Joint Bioenergy Institute

Joint Bioenergy Institute 

 Lawrence Berkeley National Laboratory

Stories of Discovery & Innovation

This image is a network graph—called a “minimum spanning tree”—showing the 7,410 DFT-predicted stable compounds from the Open Quantum Materials Database (OQMD) at the time the JOM article was completed.07.09.14Stories of Discovery & Innovation

From Human Genome to Materials “Genome”

Government initiative seeks to speed the pace of materials discovery and innovation. Read More »

Troy Van Voorhis, professor of chemistry (left), and Marc Baldo, professor of electrical engineering (right).05.27.14Stories of Discovery & Innovation

Getting More Electricity out of Solar Cells

New MIT model can guide design of solar cells that produce less waste heat, more useful current. Read More »

Photo shows wild type Arabidopsis, a plant with just the two Mediator mutations, a dwarf mutant with reduced lignin production, and a mutant with all three mutations, restored to wild-type size.04.30.14Stories of Discovery & Innovation

Squaring the Circle in Biofuels?

Researchers produce a new type of plant fiber that supports normal growth while easing the difficulties of conversion to fuel. Read More »

Researchers use a near-infrared microscope to read the output of carbon nanotube sensors embedded in an Arabidopsis thaliana plant.03.31.14Stories of Discovery & Innovation

Bionic Plants

Nanotechnology could turn shrubbery into supercharged energy producers. Read More »

A nanophotonic solar thermophotovoltaic device composed of an array of multi‑walled carbon nanotubes as the absorber, a one‑dimensional silicon/silicon dioxide photonic crystal as the emitter, and a 0.55 eV photovoltaic cell.01.27.14Stories of Discovery & Innovation

Harvesting the Sun’s Energy Through Heat as Well as Light

New approach developed at MIT could generate power from sunlight efficiently and on demand. Read More »

Science Highlights

Numerical simulation of the magnetic inhomogeneity (red = magnetism, blue = superconductivity) caused by replacing 1% of the indium atoms in a superconductor (CeCoIn5) with cadmium atoms.March 2015Science Highlights

A potential Rosetta Stone of high temperature superconductivity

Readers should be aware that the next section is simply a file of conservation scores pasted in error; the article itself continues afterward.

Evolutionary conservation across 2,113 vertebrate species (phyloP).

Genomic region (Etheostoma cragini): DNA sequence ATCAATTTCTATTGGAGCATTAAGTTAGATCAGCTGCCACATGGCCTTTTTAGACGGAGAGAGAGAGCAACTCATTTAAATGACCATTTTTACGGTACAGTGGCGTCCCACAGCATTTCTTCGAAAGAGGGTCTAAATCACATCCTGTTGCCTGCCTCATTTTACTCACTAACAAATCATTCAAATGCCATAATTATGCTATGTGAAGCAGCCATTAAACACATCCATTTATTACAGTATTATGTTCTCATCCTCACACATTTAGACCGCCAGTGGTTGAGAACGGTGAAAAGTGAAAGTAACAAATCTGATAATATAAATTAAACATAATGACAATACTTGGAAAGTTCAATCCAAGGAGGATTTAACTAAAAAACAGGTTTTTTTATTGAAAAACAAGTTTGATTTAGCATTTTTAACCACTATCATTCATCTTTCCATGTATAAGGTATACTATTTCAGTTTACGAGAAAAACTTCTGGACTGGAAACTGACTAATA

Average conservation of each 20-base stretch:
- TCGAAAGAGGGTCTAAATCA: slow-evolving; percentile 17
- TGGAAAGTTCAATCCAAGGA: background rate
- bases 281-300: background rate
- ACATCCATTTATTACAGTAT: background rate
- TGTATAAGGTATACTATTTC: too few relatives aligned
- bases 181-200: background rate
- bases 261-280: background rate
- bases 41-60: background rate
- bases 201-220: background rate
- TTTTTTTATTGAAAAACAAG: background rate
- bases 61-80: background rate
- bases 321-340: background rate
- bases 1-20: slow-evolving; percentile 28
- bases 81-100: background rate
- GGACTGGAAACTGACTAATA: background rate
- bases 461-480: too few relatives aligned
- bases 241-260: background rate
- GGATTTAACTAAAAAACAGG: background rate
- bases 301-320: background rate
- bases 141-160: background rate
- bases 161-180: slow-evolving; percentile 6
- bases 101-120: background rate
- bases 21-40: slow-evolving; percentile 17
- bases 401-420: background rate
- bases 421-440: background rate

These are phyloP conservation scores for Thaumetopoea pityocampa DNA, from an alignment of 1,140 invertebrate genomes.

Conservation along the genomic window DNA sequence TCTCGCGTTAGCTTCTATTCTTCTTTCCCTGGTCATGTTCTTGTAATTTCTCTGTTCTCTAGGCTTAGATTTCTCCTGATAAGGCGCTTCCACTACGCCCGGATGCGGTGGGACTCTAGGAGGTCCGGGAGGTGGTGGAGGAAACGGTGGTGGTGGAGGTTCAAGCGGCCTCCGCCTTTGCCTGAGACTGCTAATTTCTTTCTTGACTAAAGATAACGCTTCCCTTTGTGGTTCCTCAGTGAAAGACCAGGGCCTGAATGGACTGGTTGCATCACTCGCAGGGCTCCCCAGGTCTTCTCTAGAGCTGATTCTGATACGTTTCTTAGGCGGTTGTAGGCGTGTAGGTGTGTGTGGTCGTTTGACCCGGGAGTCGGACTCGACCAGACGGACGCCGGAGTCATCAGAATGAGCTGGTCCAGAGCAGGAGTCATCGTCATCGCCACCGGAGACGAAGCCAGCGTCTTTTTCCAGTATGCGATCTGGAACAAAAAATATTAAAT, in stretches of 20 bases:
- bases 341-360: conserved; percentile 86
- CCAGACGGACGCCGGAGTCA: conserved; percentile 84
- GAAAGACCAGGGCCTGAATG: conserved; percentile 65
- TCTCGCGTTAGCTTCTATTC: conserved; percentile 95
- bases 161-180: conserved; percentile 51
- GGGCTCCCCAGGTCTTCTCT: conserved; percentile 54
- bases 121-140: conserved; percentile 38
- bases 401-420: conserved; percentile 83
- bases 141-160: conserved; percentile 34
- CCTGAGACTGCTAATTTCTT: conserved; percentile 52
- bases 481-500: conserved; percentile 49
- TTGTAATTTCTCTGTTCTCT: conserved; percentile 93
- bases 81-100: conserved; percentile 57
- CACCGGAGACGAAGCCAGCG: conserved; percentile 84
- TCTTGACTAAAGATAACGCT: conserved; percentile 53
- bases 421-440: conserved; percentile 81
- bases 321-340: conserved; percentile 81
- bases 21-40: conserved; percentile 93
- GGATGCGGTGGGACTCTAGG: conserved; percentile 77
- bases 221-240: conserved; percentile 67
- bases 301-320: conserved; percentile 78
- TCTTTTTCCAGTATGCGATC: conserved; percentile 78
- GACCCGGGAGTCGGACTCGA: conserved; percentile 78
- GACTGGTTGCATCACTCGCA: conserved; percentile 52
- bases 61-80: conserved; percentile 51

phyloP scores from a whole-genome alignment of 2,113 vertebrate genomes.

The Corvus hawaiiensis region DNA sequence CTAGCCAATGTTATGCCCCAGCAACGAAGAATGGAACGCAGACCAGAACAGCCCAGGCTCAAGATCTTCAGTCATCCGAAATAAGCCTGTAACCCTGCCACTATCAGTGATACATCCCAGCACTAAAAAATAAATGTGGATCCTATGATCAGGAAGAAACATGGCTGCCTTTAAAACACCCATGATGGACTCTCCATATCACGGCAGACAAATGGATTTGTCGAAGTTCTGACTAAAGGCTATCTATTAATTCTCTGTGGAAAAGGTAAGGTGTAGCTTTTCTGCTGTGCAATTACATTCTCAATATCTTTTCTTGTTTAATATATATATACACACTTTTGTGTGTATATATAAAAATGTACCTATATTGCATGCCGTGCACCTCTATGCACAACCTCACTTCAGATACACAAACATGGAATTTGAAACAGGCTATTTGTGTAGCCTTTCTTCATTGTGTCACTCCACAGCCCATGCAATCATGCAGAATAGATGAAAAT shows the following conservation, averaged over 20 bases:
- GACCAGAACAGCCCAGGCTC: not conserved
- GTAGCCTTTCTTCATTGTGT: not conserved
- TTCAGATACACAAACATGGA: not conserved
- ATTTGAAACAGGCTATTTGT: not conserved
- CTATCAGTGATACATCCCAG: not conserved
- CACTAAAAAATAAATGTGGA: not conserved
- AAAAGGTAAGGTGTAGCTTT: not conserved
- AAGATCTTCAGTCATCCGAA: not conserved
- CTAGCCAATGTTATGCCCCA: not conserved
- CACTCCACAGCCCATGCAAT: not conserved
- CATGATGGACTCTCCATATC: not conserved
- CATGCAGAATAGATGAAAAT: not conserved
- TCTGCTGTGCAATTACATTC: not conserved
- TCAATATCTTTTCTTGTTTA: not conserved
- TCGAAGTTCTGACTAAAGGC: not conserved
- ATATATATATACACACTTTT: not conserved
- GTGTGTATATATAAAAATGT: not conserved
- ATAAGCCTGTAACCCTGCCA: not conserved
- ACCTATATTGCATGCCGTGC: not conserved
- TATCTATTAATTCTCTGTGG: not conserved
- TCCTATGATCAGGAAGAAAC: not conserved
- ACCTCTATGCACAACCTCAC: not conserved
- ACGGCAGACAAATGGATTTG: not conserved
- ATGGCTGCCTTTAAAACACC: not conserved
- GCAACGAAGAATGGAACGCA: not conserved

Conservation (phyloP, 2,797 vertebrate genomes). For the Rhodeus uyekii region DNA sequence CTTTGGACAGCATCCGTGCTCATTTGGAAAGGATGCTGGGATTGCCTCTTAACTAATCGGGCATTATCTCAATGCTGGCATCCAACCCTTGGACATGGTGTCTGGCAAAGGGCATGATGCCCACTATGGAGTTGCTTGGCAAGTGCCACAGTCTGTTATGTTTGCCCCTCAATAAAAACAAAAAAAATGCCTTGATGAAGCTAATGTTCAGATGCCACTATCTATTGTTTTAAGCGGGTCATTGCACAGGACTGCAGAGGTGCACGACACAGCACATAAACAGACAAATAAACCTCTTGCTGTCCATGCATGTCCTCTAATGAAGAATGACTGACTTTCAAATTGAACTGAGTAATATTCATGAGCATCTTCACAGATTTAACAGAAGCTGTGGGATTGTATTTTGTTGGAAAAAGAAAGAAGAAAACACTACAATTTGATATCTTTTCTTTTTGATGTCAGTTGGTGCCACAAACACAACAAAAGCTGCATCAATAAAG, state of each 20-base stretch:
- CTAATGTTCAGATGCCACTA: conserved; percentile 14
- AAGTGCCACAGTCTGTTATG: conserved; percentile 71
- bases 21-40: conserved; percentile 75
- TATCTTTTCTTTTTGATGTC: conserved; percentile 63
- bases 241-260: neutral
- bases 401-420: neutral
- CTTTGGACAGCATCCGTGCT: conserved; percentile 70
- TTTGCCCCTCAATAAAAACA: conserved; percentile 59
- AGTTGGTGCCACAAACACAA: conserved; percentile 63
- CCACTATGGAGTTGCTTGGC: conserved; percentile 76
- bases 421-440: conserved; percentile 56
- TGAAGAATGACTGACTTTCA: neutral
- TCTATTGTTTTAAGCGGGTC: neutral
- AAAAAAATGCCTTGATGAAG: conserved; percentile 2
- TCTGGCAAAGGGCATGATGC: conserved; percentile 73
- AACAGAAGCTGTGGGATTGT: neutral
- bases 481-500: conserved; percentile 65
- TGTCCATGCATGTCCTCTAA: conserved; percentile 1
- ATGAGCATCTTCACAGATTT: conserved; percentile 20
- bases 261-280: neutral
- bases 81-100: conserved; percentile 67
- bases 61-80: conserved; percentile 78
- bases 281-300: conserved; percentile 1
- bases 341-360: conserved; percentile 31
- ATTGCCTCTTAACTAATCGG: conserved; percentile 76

Discovery paves the way to quantitatively investigate the interplay among magnetism, superconductivity and disorder in high temperature superconductors. Read More »

Illustration of the catalytic oxygen reduction reaction on the surface of platinum-nickel nanoframes with multilayered platinum skin structure.March 2015Science Highlights

Multimetal Nanoframes Improve Catalyst Performance

Concentrating noble-metal catalyst atoms on the surface of porous nano-frame alloys shows over thirty-fold increase in performance. Read More »

Palladium-nickel nanoparticles (top structural model) are synthesized and then exposed to reactive gases (lower right) while being probed with high-energy x-rays.March 2015Science Highlights

Optimizing Atomic Neighborhoods for Speedier Chemical Reactions

Clusters with longer separations between atoms had enhanced catalytic activity. Read More »

Depiction of carbon nanotube (gray) inserted into a cell membrane, with a single strand of DNA (gold) passing through the nanotube.March 2015Science Highlights

Spontaneous Formation of Biomimetic, Nanoporous Membrane Channels

Carbon nanotubes insert into artificial and active cell membranes, reproducing major features of biological channels. Read More »

Changes in the crystal structure and electronic properties of vanadium dioxide (VO2) occur during its insulator-to-metal phase transition (V blue; O red).March 2015Science Highlights

Insulator-to-Metal Transition of Vanadium Dioxide

New studies explain the transition, providing a quantitative picture of a 50-year-old mystery. Read More »